5 Common Issues Veterans Face


Returning home can have a vast range of challenges for both veterans and their loved ones. From the common struggle associated with resuming life as a civilian to feelings of loneliness, anxiety, and depression, those who’ve served have a lot to overcome. Understanding the issues that veterans face can be key to helping them live happy and high-quality lives. 

Here are five things a military veteran can expect after leaving the military. 

  1. Finding New Purpose and a New Career

Outside of the military, the world looks and operates far differently from what veterans have come to expect. Even relearning to meet civilian standards can leave veterans feeling out of place for quite some time. 

Many men and women who serve in the military typically find out that much of their self-worth and many of their goals are primarily structured around the unit that they lived in, trained in, and fought with for months or even years. 

The prospect of finding work in new areas and needing to discover new, productive ways to fill their time can be daunting pr even downright overwhelming. 

  1. Post-Traumatic Stress Disorder and Other Mental Health Challenges

Adapting to civilian life is frustrating for many veterans. It often requires people to totally rethink how they view themselves, the world, and their roles in the world. This can lead to frustration, stress, and anxiety. 

It’s also important to note that many veterans return home with post-traumatic stress disorder (PTSD). They may have to deal with insomnia, mood swings, nightmares, flashbacks, and other challenging symptoms. PTSD can be detrimental to marital and family relationships, as it makes it hard for veterans to function normally in nearly every aspect of life. 

What is more, a mental health issue like PTSD can prevent the veteran from finding and keeping a job in civilian life. But failing to put food on the table can be taxing if the vet used to be the family’s breadwinner. 

That is why their family needs to understand mental disorders and veterans disability benefits to help the vet secure a steady stream of income for a healthy, sustainable lifestyle as he transitions to civilian life. Therapy can also be an option. 

  1. Housing Issues

According to statistics, one out of five veterans lives on their own. Rejoining society after service is difficult. Mental and physical disabilities make it hard for many veterans to find appropriate careers, especially when facing challenges in applying for and receiving benefits.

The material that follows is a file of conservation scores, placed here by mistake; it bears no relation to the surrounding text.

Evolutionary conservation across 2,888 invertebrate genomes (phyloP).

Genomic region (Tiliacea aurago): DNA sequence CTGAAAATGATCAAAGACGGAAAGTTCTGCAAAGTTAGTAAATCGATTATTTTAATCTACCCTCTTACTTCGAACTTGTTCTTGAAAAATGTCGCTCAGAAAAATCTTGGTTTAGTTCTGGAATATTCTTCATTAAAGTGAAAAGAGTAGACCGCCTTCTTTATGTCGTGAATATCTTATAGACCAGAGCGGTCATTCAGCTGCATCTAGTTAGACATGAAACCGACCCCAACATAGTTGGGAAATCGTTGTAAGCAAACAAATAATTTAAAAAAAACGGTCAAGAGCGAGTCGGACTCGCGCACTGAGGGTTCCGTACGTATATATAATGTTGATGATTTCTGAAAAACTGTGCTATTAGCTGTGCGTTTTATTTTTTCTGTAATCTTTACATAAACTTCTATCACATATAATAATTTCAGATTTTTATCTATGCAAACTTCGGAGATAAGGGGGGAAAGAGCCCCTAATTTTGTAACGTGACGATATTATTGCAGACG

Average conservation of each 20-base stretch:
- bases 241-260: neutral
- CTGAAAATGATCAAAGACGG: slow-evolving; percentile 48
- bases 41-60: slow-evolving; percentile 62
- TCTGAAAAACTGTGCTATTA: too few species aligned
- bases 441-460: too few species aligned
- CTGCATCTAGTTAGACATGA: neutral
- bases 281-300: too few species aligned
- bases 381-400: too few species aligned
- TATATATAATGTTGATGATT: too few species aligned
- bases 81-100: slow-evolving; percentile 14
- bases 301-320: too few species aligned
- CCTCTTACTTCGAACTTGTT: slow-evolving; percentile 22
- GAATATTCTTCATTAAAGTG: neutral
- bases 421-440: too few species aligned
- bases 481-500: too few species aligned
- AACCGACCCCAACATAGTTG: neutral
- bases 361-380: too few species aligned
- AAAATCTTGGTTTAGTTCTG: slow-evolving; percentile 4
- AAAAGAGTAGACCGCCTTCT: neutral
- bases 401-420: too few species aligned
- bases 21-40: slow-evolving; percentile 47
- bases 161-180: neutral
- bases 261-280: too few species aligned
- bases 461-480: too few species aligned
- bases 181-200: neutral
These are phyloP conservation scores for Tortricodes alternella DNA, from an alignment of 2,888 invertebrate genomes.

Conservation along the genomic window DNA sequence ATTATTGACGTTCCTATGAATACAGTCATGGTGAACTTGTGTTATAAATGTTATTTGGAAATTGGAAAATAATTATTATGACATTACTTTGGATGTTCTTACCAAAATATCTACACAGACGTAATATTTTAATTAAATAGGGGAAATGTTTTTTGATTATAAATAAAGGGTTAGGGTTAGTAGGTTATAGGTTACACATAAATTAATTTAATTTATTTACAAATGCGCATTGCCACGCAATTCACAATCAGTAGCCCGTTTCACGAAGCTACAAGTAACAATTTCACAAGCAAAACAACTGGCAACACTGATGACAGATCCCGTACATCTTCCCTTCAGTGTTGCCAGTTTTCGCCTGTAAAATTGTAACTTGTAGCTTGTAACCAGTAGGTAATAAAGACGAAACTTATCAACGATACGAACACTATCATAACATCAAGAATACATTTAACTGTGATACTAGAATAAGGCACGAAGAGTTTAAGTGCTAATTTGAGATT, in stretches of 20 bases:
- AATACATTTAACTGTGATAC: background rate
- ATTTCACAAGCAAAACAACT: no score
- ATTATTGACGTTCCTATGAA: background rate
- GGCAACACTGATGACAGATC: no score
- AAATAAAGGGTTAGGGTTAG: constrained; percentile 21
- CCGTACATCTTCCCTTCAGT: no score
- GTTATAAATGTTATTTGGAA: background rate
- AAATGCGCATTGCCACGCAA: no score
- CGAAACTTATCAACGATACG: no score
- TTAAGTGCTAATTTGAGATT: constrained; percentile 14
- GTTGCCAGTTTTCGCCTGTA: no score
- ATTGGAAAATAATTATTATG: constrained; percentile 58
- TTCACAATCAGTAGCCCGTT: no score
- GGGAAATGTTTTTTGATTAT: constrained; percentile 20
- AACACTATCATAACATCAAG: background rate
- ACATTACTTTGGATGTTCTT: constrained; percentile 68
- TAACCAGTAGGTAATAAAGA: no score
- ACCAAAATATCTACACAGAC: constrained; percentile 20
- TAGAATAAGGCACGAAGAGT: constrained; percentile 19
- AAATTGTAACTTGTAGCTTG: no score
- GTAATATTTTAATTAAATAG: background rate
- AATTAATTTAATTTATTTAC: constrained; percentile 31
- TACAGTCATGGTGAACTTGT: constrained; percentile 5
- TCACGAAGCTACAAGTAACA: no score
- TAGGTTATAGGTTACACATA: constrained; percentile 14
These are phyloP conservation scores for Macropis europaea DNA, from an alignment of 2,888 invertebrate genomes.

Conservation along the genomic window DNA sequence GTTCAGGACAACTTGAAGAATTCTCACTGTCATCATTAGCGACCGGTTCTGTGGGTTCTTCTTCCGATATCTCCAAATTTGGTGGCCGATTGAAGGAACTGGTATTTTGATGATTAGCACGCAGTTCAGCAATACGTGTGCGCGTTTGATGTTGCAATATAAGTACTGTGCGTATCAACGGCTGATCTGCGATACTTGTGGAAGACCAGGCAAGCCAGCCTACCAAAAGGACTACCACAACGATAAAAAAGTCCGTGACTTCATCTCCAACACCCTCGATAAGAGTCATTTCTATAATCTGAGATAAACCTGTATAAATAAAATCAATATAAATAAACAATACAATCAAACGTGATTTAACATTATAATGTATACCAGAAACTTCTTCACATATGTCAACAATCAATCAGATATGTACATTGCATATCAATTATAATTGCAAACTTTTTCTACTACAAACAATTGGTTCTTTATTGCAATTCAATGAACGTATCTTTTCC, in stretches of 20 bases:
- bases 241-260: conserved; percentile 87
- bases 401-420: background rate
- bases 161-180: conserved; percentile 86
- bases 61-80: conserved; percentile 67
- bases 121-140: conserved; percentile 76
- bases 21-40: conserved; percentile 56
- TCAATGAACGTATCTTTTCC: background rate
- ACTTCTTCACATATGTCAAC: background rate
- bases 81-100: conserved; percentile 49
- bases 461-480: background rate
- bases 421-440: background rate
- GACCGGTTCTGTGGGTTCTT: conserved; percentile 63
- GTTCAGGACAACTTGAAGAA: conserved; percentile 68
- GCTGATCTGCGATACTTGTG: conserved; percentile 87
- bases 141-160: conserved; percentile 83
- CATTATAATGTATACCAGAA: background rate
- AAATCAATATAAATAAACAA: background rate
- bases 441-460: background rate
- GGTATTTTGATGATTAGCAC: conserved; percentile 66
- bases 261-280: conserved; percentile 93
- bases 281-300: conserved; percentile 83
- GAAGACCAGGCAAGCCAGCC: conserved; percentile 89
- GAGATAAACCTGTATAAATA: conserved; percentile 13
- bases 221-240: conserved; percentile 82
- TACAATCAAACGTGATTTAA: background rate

Whether due to health issues, personality changes, behavioral changes, or other struggles, veterans also have a higher-than-average divorce rate. Moreover, veterans who have PTSD tend to self-isolate, as do many others. 

Self-isolation, when paired with a poor community or societal support, leaves many veterans facing homelessness. In 2019, the United States Department of Housing and Urban Development (HUD) estimated that there were more than 37,000 homeless veterans on the nation’s streets, which accounted for eight percent of all homeless adults. 

  1. Physical Disabilities

Around 30 percent of all veterans have at least one form of a service-related disability. Military service can leave veterans with lifelong injuries. These injuries can range from full or partial hearing or vision loss to loss of fingers, hands, feet, or entire limbs. 

Some veterans have to deal with full or partial paralysis, and others have to live with chronic and debilitating back, neck, or shoulder pain. Not only do these changes affect a person’s ability to lead a satisfying and self-sufficient life, but they can also result in decreased confidence, depression, mood swings, and other emotional challenges. 

  1. Reestablishing Old Relationships

Even when surrounded by others, depressed veterans might have to also deal with an overwhelming sense of loneliness. Their past experiences are often unique to people who’ve served, and they suddenly find themselves surrounded by people with no military experience at all. 

Nearly every aspect of their civilian lives is far different from the highly regimented and survival-oriented routines that they’ve become used to. Some veterans may have been away from their young children for several years, and some may be meeting their newborn children for the very first time. 

Among the most troubling family and household developments that veterans might face are:

  • Significant growth spurts in minor children
  • The untimely death of a close family member or friend
  • Dramatic changes in household routines
  • New family dynamics such as having a child leave for college or having an aging parent move in
  • Spouses assuming the role as a primary authority figure or head of household. 

Marriage counseling, parenting classes, and private talk therapy sessions can be beneficial to this end. Spouses can rediscover one another in safe and non-judgmental settings, and they can also openly discuss their concerns and fears. 

Veterans can also gain a much-needed sense of camaraderie by joining veterans’ support groups and devoting their time to working with and counseling other veterans.


People serving in the military are often eager to go home. Sadly, when they return, they may discover that their experiences have changed them in ways that make the home seem far less familiar and far less comforting than they remember. 

By seeking out the right support, getting help in reevaluating and re-planning their lives, and devoting some of their energy towards helping others in their situation, veterans can successfully rejoin civilian life and feel like they belong again. 

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